Bootstrapping and budgeting are the name of the game when it comes to startups. As a result, the success of a new business venture depends in large part on the owner’s ability to scale as well as knowing when & where to crack down and stop overspending and regain cash flow.
When it comes to growth and performance, scalability affects the speed at which your startup can successfully add employees, products, facilities, supplies, etc. More often than not, a new small business tends to scale too soon. Here are a few of the most common ways in which new small businesses tend to overspend and a little savvy about how to avoid getting in the red.
How to audit your startup in 5 steps
1. Audit your supplies and service to cut costs
Frugality is your friend! Instead of purchasing the newest software and technology, consider utilizing free software to facilitate operations.
For example, use good resources for free video conferencing like Skype and Google Hangouts. Hootsuite offers limited social management tools for free. Asana and Wrike offer free project management systems. WordPress, Wix, Drupal, and others offer free content management. Insightly has a free customer relationship management system, and so on.
There are many other free, “freemium” or free-trial software that smaller enterprises can use as they grow. This will help the business operate more efficiently, save costs on budget and allow the company to fully evaluate the software before making the investment in paid suites. Just make sure that you subscribe only to platforms you actually need and use, and cancel them when they are no longer in use. Virtual cards come in very handy for subscription management!
2. Check in on your employees
The success of your business depends in large part on the people who work for you. With this in mind, many startup founders make the mistake of prematurely hiring too many specialists. While a CFO or a system administrators have a great deal to offer, most entrepreneurs in early startups can’t afford to pay these professionals their rates.
To lower spending, new businesses should limit managerial hierarchies and utilize freelancers when appropriate. While you pay a higher hourly rate for a freelancer than a full-time employee, contractors tend to have copious amounts of varied experience, meaning they require less management and even less of your valuable time. Writers, designers, software developers, and marketing experts are just a few of the roles that many startups hire on a freelance basis in order to cut spending. Additionally, freelancers can work out of their own homes, saving you money on office space and other resources.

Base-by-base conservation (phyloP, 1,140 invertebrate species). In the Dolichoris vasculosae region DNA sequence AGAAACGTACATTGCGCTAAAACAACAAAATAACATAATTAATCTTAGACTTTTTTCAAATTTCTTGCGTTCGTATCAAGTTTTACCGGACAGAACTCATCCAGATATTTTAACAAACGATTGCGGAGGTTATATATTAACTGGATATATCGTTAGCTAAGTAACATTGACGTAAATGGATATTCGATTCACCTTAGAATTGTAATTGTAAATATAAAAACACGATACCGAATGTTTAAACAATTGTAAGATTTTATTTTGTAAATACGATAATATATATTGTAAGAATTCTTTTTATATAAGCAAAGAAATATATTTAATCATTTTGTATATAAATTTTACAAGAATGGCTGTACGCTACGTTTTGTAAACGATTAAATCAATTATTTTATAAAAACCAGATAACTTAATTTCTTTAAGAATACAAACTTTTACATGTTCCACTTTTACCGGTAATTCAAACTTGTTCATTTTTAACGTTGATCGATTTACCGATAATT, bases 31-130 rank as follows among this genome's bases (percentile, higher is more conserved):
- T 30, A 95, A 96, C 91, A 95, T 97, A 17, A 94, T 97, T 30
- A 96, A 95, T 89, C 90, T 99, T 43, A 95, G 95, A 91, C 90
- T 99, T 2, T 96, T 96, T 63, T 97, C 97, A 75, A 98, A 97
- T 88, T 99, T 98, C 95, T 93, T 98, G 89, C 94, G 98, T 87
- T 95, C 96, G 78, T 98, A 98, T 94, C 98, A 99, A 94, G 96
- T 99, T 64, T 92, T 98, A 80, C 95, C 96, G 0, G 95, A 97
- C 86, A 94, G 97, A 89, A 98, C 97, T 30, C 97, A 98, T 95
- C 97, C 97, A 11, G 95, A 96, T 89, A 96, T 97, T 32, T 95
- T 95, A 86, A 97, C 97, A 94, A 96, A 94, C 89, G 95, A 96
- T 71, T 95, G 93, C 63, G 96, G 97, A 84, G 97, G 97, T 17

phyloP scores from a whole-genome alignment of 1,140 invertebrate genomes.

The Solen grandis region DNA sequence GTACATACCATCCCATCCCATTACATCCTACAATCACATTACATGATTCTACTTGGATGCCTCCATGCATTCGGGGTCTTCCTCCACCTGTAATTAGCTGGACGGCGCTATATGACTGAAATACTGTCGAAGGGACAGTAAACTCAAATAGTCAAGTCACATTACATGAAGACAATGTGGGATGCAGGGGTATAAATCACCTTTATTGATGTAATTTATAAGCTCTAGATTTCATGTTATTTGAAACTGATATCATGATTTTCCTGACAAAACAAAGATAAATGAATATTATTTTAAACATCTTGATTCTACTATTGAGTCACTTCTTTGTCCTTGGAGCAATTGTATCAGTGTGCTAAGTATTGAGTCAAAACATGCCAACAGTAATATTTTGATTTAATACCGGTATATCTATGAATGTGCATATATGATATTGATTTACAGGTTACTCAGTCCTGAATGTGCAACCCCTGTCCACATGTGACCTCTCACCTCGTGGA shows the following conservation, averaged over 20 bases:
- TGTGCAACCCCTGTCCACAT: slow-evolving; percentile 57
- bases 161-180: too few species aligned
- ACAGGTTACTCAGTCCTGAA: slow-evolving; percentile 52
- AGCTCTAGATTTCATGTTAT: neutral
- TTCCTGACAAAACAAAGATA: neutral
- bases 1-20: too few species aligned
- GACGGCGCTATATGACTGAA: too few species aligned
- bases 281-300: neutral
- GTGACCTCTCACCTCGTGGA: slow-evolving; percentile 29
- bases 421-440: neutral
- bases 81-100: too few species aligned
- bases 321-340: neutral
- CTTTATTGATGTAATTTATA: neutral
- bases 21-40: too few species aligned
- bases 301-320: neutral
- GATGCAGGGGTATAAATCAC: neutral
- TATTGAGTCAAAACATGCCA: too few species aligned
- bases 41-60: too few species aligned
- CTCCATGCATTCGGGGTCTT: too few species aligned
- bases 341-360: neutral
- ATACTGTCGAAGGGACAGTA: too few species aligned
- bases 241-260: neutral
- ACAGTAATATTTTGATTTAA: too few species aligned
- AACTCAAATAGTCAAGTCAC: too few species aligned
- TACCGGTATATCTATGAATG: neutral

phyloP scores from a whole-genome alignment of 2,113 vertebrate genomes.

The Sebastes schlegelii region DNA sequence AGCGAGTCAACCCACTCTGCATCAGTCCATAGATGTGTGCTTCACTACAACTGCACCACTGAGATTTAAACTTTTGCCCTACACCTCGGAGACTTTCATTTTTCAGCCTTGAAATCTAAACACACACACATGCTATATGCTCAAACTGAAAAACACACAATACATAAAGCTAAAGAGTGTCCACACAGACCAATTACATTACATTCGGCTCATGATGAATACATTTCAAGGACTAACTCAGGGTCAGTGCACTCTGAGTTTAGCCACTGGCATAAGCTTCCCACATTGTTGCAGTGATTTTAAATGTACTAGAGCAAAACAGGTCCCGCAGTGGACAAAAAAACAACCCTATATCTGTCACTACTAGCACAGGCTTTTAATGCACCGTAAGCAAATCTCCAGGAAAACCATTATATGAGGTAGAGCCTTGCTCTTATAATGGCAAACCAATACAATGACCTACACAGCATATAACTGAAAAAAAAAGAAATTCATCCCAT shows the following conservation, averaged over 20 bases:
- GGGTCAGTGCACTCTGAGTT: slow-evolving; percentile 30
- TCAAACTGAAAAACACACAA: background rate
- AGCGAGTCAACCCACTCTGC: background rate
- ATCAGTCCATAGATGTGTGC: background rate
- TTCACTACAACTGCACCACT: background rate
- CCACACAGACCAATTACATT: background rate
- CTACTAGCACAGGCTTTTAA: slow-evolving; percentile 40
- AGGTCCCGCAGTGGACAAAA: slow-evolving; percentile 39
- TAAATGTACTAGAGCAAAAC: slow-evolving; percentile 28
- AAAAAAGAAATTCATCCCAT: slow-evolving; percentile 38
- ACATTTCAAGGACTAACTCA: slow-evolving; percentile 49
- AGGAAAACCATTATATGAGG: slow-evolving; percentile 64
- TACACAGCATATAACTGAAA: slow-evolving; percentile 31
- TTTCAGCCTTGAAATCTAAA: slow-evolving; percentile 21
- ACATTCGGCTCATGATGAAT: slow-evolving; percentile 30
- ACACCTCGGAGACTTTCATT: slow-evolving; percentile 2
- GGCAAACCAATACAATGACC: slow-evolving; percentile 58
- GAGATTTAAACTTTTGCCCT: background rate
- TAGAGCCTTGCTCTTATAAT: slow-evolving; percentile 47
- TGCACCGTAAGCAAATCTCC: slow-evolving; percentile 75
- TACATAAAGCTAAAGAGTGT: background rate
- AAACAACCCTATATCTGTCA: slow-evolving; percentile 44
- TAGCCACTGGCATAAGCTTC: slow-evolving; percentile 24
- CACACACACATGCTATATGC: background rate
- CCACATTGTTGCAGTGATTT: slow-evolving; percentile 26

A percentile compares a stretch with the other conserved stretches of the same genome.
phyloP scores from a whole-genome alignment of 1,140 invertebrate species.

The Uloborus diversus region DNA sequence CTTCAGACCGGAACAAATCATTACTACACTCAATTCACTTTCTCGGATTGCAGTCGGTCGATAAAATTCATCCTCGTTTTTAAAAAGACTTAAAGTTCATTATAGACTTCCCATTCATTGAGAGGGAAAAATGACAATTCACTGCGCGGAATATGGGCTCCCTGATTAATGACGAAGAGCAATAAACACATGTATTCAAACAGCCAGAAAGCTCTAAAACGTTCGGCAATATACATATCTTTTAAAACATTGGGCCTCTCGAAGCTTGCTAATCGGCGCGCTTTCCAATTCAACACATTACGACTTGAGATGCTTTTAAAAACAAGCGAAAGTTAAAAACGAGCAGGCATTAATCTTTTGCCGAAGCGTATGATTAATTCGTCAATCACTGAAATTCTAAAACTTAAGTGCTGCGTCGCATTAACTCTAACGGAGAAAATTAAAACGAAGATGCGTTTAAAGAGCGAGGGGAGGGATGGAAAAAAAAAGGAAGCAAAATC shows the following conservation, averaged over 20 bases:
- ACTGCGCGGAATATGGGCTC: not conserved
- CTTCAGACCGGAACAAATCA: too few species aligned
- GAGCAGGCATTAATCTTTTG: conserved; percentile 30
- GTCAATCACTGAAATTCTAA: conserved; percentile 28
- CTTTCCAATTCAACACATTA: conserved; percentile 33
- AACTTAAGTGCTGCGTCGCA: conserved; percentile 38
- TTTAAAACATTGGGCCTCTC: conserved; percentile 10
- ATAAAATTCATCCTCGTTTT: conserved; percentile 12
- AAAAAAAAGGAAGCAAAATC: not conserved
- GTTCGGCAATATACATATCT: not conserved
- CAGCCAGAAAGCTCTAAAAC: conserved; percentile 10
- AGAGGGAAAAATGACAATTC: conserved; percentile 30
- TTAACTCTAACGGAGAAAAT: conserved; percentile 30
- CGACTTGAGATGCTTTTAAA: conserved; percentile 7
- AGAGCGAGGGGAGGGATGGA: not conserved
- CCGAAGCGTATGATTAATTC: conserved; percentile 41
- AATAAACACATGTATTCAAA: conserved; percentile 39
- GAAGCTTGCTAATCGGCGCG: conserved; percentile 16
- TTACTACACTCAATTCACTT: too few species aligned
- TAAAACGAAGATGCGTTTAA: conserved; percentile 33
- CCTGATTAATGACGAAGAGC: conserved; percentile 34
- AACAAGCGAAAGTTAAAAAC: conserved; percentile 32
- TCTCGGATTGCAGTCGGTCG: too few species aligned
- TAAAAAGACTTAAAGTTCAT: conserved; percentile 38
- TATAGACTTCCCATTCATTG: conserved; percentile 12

3. Review the needs of the office space
In its early stages, you can save a great deal on rent, utilities, and supplies by running the business from your home. By reducing overhead costs, a home-based business allows you to reinvest revenue into the company instead of facilities. As an added bonus, you and your employees will likely enjoy saving time and money commuting to work every day.
Of course, some businesses require a retail space or office to operate effectively. To minimize costs, consider joining forces with another small company to rent a shared office. You can split expenses and utilities down the middle, and even go in together on office supplies and furniture.
4. Assesses your marketing budget and design needs
Instead of hiring that top-rated design agency, consider performing some of your marketing efforts in-house. By developing your website and improving your social media marketing strategy, you can reach your audience without spending a fortune. As an added bonus, startup founders performing some of their own marketing have the opportunity to gain valuable insight by interacting directly with their customers.
5. Integrate better travel & expense management
An often overlooked consideration of new startups, travel and expense (T&E) actually make up the second largest operating expenditure after payroll. According to a recent Entrepreneur article, overspending actually eats up a fifth to a third of total T&E on average.
As a startup, you have the power to tackle this trend upfront, before it becomes an issue down the line. Typically, if no policy exists, or the policy does not set clear limits, employees pick the airline, hotel, restaurant, and/or rental car of their choice—usually with convenience, not money in mind. People tend to spend more when it’s not their money.
The simple solution: Divvy
Divvy is the first free and fully automated spend management platform. It includes all of the features of cloud-based automation, without the pesky hidden costs. Within a matter of minutes, Divvy gives you visibility and control to every part of your businesses finances, including travel.
For example: setup budgets and company spending policy down to each employee. Get real time spend insights. Send/block funds in real time. Generate IRS compliant digital receipts on all company purchases (AKA no more manual reimbursements or filing expense reports). Did we mention it’s free? Try Divvy today!